V3 Smart Technologies, the homegrown tech developer that specialises in fleet and asset tracking and mobile workforce applications, is determined to establish itself as a global brand.
But unlike most companies that are wired to follow the path of least resistance when they venture overseas, V3 went straight for the big leagues.
In 2016, it chose India as its first focus market outside of Singapore, a bold move that many would call unorthodox.
Executive director Wong Shih Jon admits that India was indeed a tough market to crack: "It's not just competitive, the customers are also very demanding. Today they want that, tomorrow they want this, tomorrow they say I don't want you."
But V3 turned that to its advantage, he told The Business Times: "To circumvent this, you need to prove that you are good . . . India is a very good sparring market for us. It helps us to keep improving. The pace is so fast that your product improves at a pace that you will never achieve in other places."
Now that V3 has made it work in India, it can make it work in any other part of the world, Mr Wong believes.
V3 currently has a presence in India, Malaysia, Vietnam and Indonesia, and is now making inroads into the Philippines.
The company develops its own hardware and software products and operates on a subscription model with annual recurring revenue growing at a steady 10 - 15 per cent clip.
Over the last year, V3 has invested in user experience redesign for its products, which will be launched next year in all markets. It's also launched a test branding campaign in India and will ramp up digital marketing around the region next year.
Small and medium-sized enterprises account for the bulk of V3's customers, though V3 serves the regional arms of large companies as well.
V3 started out in 2002 by helping companies with a large fleet or field force to digitise and capture data, analyse it and optimise it.
It has built a technology platform that incorporates GPS telematics to serve logistics, security and taxi companies. Two years ago, V3 added vertical positioning tech to the platform. It used that platform to develop an app for Tampines Town Council that taps Wi-Fi access points in a block of flats to track the movement of cleaners through the building.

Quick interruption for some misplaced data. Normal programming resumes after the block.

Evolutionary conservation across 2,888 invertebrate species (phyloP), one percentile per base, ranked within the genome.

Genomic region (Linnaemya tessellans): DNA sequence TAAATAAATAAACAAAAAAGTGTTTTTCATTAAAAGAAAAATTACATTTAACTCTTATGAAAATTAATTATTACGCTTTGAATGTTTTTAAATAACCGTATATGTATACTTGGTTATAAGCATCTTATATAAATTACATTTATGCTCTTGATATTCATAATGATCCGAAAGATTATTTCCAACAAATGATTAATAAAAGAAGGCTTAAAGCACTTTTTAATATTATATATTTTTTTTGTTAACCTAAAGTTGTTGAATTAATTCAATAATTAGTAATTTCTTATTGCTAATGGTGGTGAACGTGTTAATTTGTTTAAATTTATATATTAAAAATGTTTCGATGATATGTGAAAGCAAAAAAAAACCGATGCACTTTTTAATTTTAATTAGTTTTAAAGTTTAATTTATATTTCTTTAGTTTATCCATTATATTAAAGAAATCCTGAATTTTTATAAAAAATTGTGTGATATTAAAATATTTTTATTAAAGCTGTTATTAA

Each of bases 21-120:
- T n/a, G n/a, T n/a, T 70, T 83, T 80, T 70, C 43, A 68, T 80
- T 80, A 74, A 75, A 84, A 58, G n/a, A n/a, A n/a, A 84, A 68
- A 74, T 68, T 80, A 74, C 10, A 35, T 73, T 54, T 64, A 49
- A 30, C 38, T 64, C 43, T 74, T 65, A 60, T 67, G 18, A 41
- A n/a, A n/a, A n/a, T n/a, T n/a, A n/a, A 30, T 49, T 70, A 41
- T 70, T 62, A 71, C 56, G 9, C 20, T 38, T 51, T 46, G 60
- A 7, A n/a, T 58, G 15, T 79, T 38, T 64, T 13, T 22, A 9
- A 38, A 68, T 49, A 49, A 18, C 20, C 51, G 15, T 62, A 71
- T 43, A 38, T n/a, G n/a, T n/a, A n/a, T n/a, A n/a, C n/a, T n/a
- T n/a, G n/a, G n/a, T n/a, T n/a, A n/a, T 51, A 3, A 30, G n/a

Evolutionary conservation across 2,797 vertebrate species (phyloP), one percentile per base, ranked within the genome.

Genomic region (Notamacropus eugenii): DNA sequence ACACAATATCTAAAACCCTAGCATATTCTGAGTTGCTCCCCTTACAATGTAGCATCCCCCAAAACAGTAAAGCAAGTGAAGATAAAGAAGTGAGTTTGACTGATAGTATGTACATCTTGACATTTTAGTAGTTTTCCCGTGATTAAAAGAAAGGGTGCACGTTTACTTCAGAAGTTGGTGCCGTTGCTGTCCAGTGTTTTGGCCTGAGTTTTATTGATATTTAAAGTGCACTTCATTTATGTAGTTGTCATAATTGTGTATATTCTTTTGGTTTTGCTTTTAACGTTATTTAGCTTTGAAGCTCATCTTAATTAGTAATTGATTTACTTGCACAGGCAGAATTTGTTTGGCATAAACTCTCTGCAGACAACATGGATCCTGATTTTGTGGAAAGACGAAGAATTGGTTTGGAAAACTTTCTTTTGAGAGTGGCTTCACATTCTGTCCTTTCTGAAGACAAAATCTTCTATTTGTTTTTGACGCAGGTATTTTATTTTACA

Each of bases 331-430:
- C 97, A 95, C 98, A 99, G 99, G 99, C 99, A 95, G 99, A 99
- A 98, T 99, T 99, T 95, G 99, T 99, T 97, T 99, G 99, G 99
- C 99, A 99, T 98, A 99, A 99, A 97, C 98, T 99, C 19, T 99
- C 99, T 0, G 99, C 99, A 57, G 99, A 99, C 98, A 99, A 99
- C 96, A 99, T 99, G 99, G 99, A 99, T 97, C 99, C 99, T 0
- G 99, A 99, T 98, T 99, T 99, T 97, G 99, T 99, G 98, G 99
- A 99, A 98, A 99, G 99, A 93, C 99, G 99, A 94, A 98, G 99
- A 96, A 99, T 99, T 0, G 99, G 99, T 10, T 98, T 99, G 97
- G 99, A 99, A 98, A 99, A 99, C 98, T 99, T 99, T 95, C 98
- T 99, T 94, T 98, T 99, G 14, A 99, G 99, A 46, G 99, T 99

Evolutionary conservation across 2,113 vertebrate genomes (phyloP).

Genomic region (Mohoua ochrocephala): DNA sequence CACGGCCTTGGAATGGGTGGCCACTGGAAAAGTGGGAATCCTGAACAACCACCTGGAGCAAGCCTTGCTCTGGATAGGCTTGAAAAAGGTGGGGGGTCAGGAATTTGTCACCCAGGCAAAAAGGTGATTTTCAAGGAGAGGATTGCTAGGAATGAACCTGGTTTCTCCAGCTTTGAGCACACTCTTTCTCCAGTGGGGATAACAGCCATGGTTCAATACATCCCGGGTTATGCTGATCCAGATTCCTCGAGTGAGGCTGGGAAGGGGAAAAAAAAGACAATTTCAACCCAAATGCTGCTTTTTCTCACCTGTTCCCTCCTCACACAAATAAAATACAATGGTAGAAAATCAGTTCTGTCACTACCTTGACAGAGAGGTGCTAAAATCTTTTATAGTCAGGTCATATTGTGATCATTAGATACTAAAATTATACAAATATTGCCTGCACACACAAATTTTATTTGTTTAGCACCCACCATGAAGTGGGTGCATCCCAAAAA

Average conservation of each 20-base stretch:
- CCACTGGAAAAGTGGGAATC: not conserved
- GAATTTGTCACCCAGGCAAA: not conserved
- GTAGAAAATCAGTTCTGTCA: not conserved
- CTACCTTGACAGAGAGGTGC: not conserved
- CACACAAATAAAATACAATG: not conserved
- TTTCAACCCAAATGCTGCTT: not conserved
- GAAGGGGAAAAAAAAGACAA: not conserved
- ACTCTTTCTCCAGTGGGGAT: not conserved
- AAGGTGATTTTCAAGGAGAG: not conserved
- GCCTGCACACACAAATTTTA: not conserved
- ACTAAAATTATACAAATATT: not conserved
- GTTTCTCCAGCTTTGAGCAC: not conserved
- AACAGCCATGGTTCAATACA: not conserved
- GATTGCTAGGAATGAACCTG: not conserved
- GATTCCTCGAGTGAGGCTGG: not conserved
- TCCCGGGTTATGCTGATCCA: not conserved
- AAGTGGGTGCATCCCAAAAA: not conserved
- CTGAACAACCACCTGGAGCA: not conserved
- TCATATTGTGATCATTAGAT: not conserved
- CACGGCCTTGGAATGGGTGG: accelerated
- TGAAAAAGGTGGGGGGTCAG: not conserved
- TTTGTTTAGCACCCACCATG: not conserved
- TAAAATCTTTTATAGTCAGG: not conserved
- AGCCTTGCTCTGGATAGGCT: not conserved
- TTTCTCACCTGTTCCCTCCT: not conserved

Many companies choose to outsource similar IT work to V3 because of the cost-efficiencies they get, Mr Wong said. By getting V3 to develop and run these systems, customers avoid the hassle of having to hire their own maintenance teams.
V3's customer churn rate is less than 1 per cent, a testament to the V3 team's research and development capabilities and continuous product improvements. Most of V3's 50-strong workforce are engineers.
BUILDING A BRAND
Mr Wong said: "We are a research and development company. There are certain patterns that AI (artificial intelligence) can read that humans may not be able to discover, so we're developing algorithms and models so that we can help our products do better with the data that we have, to achieve a certain output and assist our customers in using that output to produce significant improvements in their operations."
V3 is debt-free and has been profitable from day one. The scalable nature of its business also makes for decent margins.
Asked if he is mulling over an initial public offering (IPO) down the road, Mr Wong stressed that his motivation has always been to grow V3 and build capacity. "You need to have capacity to have more career paths for your employees," he explained: "The company has to be something sizeable that people look forward to joining, and existing employees want to stay.
"We want to give them (employees) the feeling that we are serious about building this brand and this company."
Likewise, building a strong brand also boils down to building capacity.
Mr Wong said: "A lot of marketing companies say - and the government says - you need to create a brand. Okay, but what is (your) brand? You need a market first. Once you have a sizeable market that is using your product, then you have a brand."
Right now, V3 still derives most of its revenues from Singapore. "Is Singapore a big market? No. So that's a big issue - capacity."
Fundraising through an IPO is one of the avenues that V3 is looking at to build capacity, Mr Wong said: "(But) whether we go to the capital markets is not the main issue. The main issue is how to create the capacity."
Other options would be to grow via synergistic mergers or acquisitions.
For example, V3 is open to acquiring regional companies that are developing enterprise products in warehousing and robotic process automation, he said.
Logistics is a key vertical that V3 is focused on right now, he added: "Emerging markets all start with logistics."
But V3's platform is really sector-agnostic, and, as a technology enabler, V3 is comfortable working with all kinds of firms over the business cycle.
Mr Wong said: "I don't need to be a disruptor, I'm just an enabler."